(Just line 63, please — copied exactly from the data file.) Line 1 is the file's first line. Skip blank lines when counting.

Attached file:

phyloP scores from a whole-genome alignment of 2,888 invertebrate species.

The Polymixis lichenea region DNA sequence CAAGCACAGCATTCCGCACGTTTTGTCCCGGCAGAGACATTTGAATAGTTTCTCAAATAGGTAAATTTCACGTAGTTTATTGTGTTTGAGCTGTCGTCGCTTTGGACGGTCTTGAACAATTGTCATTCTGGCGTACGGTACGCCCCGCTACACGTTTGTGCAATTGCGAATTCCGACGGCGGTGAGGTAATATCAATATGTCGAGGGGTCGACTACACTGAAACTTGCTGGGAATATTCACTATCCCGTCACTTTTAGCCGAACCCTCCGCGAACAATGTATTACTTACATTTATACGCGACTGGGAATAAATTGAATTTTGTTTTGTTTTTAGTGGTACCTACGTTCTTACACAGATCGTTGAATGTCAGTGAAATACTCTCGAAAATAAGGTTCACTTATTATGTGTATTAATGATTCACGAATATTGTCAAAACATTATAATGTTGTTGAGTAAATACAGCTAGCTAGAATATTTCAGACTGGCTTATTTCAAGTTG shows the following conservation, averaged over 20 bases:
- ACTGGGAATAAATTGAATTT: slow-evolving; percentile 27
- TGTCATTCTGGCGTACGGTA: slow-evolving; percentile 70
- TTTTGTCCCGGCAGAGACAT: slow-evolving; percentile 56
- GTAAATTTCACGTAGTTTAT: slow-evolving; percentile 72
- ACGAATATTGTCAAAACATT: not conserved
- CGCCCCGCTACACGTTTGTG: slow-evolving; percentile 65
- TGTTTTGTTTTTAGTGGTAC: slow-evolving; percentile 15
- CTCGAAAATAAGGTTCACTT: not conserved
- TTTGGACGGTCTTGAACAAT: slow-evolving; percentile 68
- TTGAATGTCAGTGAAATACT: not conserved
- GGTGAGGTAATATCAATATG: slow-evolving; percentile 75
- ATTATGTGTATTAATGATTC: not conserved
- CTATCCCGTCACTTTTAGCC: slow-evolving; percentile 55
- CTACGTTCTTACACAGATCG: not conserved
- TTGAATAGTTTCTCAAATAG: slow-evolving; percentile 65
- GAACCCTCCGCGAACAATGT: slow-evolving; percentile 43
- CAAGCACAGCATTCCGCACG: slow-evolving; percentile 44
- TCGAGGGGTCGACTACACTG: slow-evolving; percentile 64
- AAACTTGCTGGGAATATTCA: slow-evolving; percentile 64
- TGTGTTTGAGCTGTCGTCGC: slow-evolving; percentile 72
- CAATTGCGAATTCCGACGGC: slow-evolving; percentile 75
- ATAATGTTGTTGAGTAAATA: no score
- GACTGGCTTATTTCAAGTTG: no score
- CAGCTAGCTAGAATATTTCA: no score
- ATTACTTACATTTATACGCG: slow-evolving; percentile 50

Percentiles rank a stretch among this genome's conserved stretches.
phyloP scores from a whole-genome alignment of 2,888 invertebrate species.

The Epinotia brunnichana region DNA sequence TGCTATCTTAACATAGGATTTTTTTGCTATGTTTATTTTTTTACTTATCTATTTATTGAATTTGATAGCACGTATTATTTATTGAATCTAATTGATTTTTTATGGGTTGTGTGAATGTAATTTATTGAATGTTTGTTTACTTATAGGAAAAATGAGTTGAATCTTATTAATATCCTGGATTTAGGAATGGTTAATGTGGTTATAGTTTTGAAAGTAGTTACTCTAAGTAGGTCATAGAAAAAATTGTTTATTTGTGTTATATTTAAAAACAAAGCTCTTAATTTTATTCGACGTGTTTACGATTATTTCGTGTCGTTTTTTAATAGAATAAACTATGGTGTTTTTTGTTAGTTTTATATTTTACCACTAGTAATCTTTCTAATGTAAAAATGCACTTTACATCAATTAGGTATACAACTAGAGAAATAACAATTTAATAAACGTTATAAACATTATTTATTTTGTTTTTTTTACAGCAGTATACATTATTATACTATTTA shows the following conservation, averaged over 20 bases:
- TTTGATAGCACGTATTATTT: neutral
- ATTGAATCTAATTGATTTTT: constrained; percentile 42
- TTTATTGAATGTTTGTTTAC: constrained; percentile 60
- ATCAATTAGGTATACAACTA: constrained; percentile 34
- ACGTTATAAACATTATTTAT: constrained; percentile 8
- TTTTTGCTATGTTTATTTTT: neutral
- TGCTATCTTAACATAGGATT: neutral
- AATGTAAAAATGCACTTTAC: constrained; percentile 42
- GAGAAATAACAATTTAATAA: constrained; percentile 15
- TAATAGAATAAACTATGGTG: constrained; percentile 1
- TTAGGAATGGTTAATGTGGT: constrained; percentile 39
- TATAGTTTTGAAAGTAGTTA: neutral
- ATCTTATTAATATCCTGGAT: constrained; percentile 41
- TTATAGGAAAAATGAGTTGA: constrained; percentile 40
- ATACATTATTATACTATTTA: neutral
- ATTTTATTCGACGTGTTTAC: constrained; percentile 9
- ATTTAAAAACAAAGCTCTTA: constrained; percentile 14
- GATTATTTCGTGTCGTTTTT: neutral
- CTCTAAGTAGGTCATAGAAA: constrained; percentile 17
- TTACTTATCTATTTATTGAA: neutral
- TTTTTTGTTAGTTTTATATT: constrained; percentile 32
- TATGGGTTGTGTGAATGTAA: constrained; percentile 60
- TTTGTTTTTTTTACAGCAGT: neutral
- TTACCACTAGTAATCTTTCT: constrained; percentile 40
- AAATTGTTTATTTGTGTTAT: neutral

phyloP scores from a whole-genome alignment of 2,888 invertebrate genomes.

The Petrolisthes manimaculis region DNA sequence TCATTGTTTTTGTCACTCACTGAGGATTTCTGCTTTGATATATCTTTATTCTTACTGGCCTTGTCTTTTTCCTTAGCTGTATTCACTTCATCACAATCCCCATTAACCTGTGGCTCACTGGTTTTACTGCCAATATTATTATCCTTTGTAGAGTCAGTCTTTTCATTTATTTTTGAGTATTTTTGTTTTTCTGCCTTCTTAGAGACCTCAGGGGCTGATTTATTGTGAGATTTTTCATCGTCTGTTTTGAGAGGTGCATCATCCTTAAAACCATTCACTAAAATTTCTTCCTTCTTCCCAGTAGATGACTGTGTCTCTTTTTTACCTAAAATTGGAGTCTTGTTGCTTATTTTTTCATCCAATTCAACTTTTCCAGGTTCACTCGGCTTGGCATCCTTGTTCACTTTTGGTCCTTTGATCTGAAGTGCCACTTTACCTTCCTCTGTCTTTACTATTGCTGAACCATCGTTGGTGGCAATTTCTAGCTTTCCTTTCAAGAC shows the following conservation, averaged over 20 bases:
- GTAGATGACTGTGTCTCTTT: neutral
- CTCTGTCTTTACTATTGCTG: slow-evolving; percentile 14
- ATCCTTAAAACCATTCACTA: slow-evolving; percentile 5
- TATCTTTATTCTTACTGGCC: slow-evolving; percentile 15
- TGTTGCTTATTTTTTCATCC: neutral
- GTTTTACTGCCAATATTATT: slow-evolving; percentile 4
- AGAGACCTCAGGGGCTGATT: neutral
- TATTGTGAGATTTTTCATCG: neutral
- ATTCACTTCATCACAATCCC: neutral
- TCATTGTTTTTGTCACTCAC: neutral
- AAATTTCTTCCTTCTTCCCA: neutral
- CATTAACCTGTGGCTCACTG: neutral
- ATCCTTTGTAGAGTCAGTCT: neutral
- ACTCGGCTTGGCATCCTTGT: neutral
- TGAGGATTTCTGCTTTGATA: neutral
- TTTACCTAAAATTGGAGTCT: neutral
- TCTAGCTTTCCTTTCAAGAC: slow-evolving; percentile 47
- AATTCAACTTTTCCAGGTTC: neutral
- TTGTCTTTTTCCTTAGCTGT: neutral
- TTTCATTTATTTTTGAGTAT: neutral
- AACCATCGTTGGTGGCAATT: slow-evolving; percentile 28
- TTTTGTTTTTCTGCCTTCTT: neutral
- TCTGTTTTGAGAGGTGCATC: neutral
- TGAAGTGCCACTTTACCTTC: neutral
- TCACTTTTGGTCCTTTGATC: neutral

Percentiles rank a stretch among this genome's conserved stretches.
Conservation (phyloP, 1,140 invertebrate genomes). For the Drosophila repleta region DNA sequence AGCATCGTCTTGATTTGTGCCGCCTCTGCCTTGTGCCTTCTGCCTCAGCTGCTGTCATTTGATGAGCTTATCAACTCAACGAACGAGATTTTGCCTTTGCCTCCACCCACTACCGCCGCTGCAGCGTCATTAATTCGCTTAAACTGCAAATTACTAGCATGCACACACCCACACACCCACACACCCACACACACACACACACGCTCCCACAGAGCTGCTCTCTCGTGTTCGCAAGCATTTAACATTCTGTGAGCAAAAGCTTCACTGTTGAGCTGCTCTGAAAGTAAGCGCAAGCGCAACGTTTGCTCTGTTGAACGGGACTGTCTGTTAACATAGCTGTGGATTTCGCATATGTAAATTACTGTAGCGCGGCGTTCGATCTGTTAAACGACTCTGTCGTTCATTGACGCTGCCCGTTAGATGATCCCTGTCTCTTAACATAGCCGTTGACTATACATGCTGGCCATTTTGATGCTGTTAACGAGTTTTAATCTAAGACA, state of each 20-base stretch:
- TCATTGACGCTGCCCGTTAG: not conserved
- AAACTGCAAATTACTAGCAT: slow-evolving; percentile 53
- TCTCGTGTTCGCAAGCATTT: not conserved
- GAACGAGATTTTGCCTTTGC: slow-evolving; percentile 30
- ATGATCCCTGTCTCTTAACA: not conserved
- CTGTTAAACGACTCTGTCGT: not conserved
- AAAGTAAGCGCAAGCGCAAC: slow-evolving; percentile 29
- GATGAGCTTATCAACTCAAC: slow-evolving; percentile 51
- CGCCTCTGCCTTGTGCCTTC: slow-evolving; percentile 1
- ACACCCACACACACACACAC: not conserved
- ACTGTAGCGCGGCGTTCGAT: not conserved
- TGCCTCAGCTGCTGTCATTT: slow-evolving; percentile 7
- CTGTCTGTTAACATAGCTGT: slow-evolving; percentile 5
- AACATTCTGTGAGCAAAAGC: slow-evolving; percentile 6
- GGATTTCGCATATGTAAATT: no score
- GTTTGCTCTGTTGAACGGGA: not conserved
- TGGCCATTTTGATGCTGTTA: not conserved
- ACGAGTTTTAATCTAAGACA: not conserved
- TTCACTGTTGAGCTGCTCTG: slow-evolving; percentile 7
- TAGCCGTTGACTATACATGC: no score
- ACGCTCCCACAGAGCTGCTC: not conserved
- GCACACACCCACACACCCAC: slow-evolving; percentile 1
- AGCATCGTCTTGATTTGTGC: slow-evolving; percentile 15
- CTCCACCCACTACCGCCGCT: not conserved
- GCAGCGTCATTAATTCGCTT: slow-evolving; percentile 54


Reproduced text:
- GTTTTACTGCCAATATTATT: slow-evolving; percentile 4